Not enough water in the Mississippi.
We considered ourselves river kids when I was growing up in Greenville. The truth is, we never played in the Mississippi River at all. Early in life, Delta children memorize the phrase, “That river will kill you.”
So, our exploring, bank fishing, and bar-pit rafting was along Lake Ferguson. Greenville is on Lake Ferguson. But the lake opens into the Mississippi on its south end, therefore it rises and falls with the river. So right now, along with the Mighty Mississippi, the lake has fallen to record low levels.
Along the river, you grow up with stories about the 1927 Flood, the flood of record until the super flood of 2011 eclipsed it by a foot or so. It’s astonishing how much water there is in the Mississippi when it’s in flood stage. At the 50-foot mark on the Vicksburg gauge, the flood gates on Steel Bayou are closed, trapping any rainwater coming into the Delta inside the levees until the Mississippi drops low enough to open the gates and let the water out and not let more in from the high river.
The main road to Grand Gulf State Park near Port Gibson is under water by the time the river is 50 feet in Vicksburg. There are lots of neighborhoods flooded inside the levees all along the river when it is in flood stage.
But for most of this summer and fall we have had the opposite problem. Not enough water in the Mississippi. The gauge at Vicksburg has been flirting with the 1-foot mark for weeks.
The river stage in Memphis is below minus 10 feet on their gauge. That is a new record low for Memphis.
It is surreal for those of us who grew up watching towboats with their flotilla of barges riding high on the mile-wide crest of the Mighty Mississippi unobstructed by anything to now see tows snaking their way through channels flanked by sandbar walls or sunbaked mud flats.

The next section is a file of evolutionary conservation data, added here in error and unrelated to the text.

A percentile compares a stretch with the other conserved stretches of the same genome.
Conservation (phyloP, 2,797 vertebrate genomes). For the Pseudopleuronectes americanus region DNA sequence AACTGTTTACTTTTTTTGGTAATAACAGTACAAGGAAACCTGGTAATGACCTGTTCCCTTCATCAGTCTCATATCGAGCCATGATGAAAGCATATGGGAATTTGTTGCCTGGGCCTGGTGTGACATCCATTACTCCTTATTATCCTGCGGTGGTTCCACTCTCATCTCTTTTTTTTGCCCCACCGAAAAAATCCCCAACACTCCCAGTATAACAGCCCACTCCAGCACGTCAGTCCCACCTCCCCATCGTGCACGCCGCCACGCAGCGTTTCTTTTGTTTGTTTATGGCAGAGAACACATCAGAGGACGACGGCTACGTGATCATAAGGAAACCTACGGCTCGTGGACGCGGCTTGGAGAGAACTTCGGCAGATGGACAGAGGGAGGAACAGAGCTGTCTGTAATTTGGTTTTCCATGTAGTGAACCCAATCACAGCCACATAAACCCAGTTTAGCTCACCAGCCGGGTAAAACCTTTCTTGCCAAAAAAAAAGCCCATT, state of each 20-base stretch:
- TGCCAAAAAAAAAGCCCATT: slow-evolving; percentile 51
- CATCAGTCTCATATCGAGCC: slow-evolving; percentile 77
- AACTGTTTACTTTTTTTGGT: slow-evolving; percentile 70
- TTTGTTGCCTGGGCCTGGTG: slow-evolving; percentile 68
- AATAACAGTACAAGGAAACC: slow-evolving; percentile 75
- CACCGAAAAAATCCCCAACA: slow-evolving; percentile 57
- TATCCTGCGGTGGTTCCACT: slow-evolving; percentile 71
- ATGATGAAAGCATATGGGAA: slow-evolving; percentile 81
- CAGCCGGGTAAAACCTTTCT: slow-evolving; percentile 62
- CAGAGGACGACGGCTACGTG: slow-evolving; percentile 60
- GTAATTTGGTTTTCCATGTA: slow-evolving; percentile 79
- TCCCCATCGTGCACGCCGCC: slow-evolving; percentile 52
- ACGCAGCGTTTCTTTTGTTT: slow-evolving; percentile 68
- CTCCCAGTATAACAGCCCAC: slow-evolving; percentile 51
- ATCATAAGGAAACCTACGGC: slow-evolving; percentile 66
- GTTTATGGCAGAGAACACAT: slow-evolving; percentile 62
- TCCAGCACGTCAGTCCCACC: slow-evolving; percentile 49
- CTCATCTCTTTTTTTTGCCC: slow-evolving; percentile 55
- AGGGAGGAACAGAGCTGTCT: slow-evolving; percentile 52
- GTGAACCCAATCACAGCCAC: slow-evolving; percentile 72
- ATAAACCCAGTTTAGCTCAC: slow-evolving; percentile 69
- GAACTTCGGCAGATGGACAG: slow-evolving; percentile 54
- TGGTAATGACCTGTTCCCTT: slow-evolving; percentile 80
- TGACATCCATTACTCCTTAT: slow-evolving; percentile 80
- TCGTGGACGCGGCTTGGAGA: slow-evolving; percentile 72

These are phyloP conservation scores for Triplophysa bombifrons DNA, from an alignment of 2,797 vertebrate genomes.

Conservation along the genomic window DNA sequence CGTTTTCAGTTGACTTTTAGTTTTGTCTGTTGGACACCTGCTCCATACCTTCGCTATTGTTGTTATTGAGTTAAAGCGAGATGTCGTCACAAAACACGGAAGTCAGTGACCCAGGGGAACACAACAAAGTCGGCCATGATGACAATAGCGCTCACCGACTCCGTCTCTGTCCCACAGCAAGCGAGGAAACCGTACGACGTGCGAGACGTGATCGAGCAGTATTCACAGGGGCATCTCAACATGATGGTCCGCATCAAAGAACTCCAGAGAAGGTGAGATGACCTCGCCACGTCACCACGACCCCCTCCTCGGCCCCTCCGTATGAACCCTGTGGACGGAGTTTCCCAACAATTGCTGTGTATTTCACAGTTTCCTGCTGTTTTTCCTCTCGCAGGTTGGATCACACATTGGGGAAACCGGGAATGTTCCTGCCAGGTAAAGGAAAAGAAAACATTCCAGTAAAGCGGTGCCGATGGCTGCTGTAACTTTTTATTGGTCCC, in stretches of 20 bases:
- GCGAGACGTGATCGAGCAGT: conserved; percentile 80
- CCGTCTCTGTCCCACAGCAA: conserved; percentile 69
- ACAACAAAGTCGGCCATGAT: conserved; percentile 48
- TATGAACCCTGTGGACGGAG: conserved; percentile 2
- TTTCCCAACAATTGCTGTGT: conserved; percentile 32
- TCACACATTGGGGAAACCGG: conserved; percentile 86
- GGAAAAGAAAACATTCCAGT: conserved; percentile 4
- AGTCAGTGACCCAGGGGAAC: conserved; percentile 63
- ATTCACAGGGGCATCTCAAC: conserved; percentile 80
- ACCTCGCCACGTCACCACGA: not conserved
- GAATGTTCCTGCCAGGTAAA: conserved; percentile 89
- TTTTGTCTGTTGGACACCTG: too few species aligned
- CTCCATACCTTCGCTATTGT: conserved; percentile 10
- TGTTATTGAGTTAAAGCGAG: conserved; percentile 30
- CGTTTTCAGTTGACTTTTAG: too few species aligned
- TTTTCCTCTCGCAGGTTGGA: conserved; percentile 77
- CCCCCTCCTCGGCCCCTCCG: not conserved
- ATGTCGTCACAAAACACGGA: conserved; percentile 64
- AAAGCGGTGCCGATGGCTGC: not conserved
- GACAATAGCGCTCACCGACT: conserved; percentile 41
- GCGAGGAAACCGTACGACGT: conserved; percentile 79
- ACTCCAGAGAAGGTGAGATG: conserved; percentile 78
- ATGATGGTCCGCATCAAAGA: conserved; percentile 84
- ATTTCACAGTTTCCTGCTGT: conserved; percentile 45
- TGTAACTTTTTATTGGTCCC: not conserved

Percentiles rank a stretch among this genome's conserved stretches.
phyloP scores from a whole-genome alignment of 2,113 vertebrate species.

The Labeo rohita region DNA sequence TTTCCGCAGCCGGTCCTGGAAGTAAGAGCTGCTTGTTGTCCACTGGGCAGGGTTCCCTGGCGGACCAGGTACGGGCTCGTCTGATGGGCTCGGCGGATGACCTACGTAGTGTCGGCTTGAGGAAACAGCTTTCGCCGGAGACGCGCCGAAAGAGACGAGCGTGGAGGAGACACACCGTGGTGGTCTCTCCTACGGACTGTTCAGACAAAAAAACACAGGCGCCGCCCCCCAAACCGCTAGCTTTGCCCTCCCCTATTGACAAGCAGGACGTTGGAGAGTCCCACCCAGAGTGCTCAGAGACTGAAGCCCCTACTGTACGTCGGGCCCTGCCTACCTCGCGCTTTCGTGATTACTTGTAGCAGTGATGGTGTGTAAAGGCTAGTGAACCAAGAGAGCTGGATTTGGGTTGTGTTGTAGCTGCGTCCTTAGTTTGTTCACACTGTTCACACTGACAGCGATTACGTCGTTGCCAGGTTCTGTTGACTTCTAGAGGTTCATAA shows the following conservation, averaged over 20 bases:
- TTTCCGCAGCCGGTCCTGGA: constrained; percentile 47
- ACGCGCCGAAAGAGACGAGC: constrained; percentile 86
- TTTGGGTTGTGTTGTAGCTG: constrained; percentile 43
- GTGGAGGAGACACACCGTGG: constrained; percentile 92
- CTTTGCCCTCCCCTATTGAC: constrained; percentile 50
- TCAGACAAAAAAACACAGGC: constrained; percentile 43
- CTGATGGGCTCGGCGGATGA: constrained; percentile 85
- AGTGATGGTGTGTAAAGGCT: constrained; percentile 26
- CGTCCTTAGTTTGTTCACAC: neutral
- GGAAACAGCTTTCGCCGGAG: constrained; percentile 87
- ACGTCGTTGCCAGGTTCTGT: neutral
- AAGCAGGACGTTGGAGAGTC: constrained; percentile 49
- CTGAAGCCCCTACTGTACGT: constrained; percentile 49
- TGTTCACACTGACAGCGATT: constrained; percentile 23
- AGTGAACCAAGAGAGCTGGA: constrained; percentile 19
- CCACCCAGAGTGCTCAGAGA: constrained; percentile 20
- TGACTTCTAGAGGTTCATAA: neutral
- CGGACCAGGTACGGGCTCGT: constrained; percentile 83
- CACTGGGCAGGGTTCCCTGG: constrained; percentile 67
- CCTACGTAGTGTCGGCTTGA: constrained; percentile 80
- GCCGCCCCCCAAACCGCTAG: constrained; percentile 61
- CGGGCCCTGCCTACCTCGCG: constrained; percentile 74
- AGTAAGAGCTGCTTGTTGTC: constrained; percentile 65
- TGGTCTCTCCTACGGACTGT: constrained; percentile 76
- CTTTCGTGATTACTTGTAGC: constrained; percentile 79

However, when the Mississippi drops as low as it has been this year, it opens a world rarely seen. The bottom of the expansive river is almost as unexplored as the bottom of the ocean. The bottom is normally inaccessible because of 10, 20, 30 feet of water overhead.
But here lately, people have been free to explore the world where normally only catfish reside. The sandbars and rock bars of the Mississippi River bottom can hold real treasures — Civil War artifacts, ice-age fossils, and lots of other stuff. But, before you go treasure hunting, remember that the bottom is mostly just sand and rocks.
When Lake Ferguson would drop low, we would explore the normally underwater places for treasure, finding a lot of tangled fishing lures. But we were of the age that finding something meant we might find anything if we kept looking. That same sense of adventure is pretty much what makes people get out of bed every day to face the world again.